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Using vision boards to pursue your financial goals

The new year is upon us, and although we may not keep them — many of us have established goals or resolutions for 2020. I use a simple tool each year to keep me focused on my goals: a vision board.

What is a vision board?

A vision board represents your desires and goals in words, phrases, quotes, drawings and images. In it, you create a visual depiction of your goals. The process of looking at it daily becomes a great force of encouragement. You’re able to see how much you can truly accomplish when you put your mind to it. When you feel discouraged, your vision board is a welcome reminder of why you wanted to achieve these goals in the first place.

Vision boards and finance go hand-in-hand

Let’s face it – much of what we want to achieve in life requires money at some stage. Looking to go back to school and finish that degree in 2020? That takes money. Do you want to renovate your kitchen this year? You’d better break out the checkbook. Did you reach your goal weight last year? Then it’s probably time to invest in a new wardrobe, and you’re certainly going to require money to do that.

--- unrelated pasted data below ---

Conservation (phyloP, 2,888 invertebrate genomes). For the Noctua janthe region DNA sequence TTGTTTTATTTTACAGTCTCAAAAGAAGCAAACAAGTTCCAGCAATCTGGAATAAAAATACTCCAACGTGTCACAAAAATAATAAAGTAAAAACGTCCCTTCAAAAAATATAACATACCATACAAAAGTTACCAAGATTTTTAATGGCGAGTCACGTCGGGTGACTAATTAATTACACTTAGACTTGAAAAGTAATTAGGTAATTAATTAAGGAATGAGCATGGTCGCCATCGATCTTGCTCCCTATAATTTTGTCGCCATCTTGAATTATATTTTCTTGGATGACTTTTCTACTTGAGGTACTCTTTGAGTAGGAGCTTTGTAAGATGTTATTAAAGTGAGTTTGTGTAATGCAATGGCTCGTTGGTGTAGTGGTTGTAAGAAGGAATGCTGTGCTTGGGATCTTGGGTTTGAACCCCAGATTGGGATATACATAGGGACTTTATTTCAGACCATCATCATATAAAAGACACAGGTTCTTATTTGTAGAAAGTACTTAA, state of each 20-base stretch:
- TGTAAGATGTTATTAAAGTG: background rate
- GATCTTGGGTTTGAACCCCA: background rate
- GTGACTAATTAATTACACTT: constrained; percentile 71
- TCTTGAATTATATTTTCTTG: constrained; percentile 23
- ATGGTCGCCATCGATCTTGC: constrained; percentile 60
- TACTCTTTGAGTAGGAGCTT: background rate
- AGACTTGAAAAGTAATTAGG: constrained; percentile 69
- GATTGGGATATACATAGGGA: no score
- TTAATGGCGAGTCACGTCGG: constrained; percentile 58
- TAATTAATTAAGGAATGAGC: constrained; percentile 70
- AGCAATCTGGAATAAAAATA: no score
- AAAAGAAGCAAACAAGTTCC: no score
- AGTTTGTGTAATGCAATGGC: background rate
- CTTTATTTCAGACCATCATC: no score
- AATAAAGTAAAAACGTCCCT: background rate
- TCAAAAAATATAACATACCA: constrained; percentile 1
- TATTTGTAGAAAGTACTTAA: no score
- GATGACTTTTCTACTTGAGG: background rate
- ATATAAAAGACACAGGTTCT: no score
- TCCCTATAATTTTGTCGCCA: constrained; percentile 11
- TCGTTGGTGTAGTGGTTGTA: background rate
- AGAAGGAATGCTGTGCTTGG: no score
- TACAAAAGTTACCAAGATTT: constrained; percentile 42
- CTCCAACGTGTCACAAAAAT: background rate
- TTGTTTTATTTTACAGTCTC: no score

After hosting a recent vision board session with friends, I noticed that almost everyone addressed finances in some way. There were the straight-forward representations, such as paying off debt, building an emergency savings fund, or buying a house. But many more subtle goals circled back to finance, too.

Making vision boards with friends opened my eyes to something: Most of us could use a little help in working toward our financial goals, and consulting with a financial advisor is a great way to start. Advisors are prepared to help you with all sorts of financial finish lines throughout your life — not just retirement. Reaching those milestones starts with a conversation, a vision, and a goal.

20/20 vision in 2020

So… what goals do you plan to work on in 2020? Remember that sometimes, our New Year’s resolutions have the potential to put more money in our pockets. Are you determined to stop smoking, or to eat out less often this year? If so, consider a plan for putting the savings achieved from discontinuing those activities to constructive use.

In any case, it can be tough to follow through on those goals.

Strava, a social network for athletes, reviewed more than 31.5 million online activities in 2017 — and found that Jan. 12 is the day most people’s annual commitments wind up in the ditch, according to Bestlife.

 

I want to make sure that doesn’t happen to your goals this year. Together, we can see your 2020 financial goals with 20/20 vision.

Let’s get to work

 

January 2020

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